Real Property Report – California, March 2016
No Bounce yet this Spring, March off to Slow Start
March Sales Down 4.7 Percent Year-over-Year, Second Lowest March Since ’08
Median Home Price Up 5.6 Percent Year-over-Year to $415,000
CALIFORNIA, APRIL 20, 2016 – California single-family home and condominium sales were 33,365 in March 2016, an increase of 34.1 percent from a revised 24,886 in February 2016. The large March increase is typical for this time of year and marks the start of the spring selling season. On a year ago basis, sales were down 4.7 percent from 35,023 in March 2015, the second lowest March since 2008. On a quarterly basis, Q1 2016 sales were down 1.2 percent from Q1 2015, also the second lowest Q1 sales since Q1 2008.
“March marks the start of the selling season and sales this past month were the second lowest March since 2008,” said Madeline Schnapp, Director of Economic Research for PropertyRadar. “The lack of inventory and terrible affordability are a drag on sales. [tweet_dis url=”http://bit.ly/1MLvA0i”]Without new inventory, sales will likely remain flat for the foreseeable future.[/tweet_dis]”
The March 2016 median price of a California home was $415,000, up 6.4 percent from a revised $390,000 in February 2016. On a year-ago basis, median home prices were up 5.6 percent from $393,000 in March 2015. The median price of a condominium was $400,000, up 3.6 percent from $386,000 in February 2016 but up 3.9 percent from $385,000 from a year ago.
“The increase in the median price from February 2016 to March 2016 is a great example of the influence of the shift in mix of homes sold rather than the price of a house actually increasing,” said Schnapp. “In February, there were more lower priced homes sold than higher priced homes. Conversely, the mix shifted in March when more higher priced homes sold pushing the median price higher.”
Within the 26 largest California counties, the highest year-over-year price appreciation occurred primarily in Northern California counties: Santa Cruz (14.5 percent), Santa Clara (12.6 percent), Marin (11.5 percent), Contra Costa (9.5 percent), and Los Angeles (9.1 percent).
“[tweet_dis url=”http://bit.ly/1MLvA0i”]Affordability and lack of inventory is a challenge in every part of the state with a decent job market.[/tweet_dis] The closer you are to the coast, the worse it gets,” said Schnapp. “As prices march steadily higher, they eventually hit a level where you run out of buyers willing to pay those prices. Are we there, yet? Probably not, but we are certainly getting closer!”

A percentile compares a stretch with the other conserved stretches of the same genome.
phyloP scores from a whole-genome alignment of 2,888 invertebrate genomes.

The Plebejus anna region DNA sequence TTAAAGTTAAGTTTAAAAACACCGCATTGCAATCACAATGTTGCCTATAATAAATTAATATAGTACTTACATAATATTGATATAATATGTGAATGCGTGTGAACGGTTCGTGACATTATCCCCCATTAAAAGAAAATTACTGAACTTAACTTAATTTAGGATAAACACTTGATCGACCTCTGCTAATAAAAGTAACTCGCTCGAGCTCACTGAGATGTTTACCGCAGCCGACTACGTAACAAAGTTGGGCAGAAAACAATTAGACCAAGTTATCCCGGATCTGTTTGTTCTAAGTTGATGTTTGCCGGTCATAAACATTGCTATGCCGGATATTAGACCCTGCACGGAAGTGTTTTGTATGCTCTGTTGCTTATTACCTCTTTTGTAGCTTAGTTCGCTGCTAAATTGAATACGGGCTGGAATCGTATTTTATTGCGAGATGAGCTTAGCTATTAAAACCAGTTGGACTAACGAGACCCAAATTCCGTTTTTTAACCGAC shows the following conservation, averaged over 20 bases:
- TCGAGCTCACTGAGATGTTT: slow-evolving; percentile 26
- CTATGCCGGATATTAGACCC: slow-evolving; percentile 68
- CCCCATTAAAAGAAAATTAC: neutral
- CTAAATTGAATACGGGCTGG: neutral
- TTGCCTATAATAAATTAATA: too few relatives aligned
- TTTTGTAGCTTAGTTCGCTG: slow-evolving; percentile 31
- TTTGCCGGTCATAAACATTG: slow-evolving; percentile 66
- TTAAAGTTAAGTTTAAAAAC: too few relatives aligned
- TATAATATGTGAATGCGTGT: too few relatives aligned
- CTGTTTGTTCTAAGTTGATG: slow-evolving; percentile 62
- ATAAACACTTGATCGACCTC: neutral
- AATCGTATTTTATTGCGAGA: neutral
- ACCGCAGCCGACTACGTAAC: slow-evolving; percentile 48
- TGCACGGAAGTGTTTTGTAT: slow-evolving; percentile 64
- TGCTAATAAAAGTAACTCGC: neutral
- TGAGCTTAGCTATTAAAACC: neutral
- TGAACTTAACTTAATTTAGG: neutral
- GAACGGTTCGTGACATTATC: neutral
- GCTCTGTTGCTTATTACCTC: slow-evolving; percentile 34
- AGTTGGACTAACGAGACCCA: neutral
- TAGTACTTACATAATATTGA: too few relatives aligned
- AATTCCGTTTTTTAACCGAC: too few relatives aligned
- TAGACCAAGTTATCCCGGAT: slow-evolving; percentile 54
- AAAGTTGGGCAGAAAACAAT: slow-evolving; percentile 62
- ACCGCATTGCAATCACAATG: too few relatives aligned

The number of homeowners in a negative equity position fell this past month as prices rose and the pace of sales activity increased. Currently the number of negative equity households is slightly less than 550,000.
“In the past 13 months, more than half a million California homeowners have exited their negative equity position making them eligible to sell their existing home and perhaps buy another,” said Schnapp. “That means that while in March 2015 one in nine California homeowners were underwater, today that number is one in sixteen.”
“In the past week, the Federal Housing Finance Agency (FHFA) announced a new principal reduction program,” said Schnapp. “While it appears to offer hope for those in California still underwater, the program is so limited as to likely have little, if any, impact here. FHFA estimates that nationwide only 33,000 homeowners will benefit. This is likely the last homeowner bailout, so underwater homeowners in California still hoping for relief appear to be out of luck.”
Foreclosure Notices of Default (NODs) in March 2016 were up 7.8 percent from February 2016 but were down 1.8 percent from March 2015. NODs have increased 32.3 percent since reaching an interim low in November 2015. Notices of Trustee Sale (NTS) increased 2.9 percent for the month but were down 23.6 percent over the past 12 months. Notices of Trustee Sale were near their lowest levels in our records dating back to January 2007. Foreclosure Sales were nearly unchanged for the month but were down 16.6 percent over the past 12 months.
“The 32 percent increase in Notices of Default over the past five months caught our attention,” said Schnapp. “While the increase may be seasonal, it may also be due to loan modification resets as loans from 2005 through 2007 default for the second time.”
“For the past year, the uncertainty of the impact of rising interest rates has been a worry for would-be buyers,” said Schnapp. “Back in January, the 25-basis point interest rate increase by the FED roiled the stock markets big-time. Stung by that reaction, we believe the FED will probably postpone further interest rate hikes until next year, particularly since this is an election year. The last thing the FED wants is a FED induced market disruption that impacts voter sentiment one way or the other.”
In other California housing news:
- Cash Sales – Cash sales of single-family homes and condominiums in March 2016 were up 18.9 percent from February 2016 but down 10.6 percent from March 2015. March cash sales were 22.1 percent of total sales, in line with the average percentage of cash sales over the past 12 months. Within the 26 largest counties in California, the counties with the highest percentage of cash sales were Marin (35.9 percent), San Luis Obispo (27.0 percent), Santa Cruz (26.4 percent), Monterey (26.0 percent) and Placer (24.9 percent).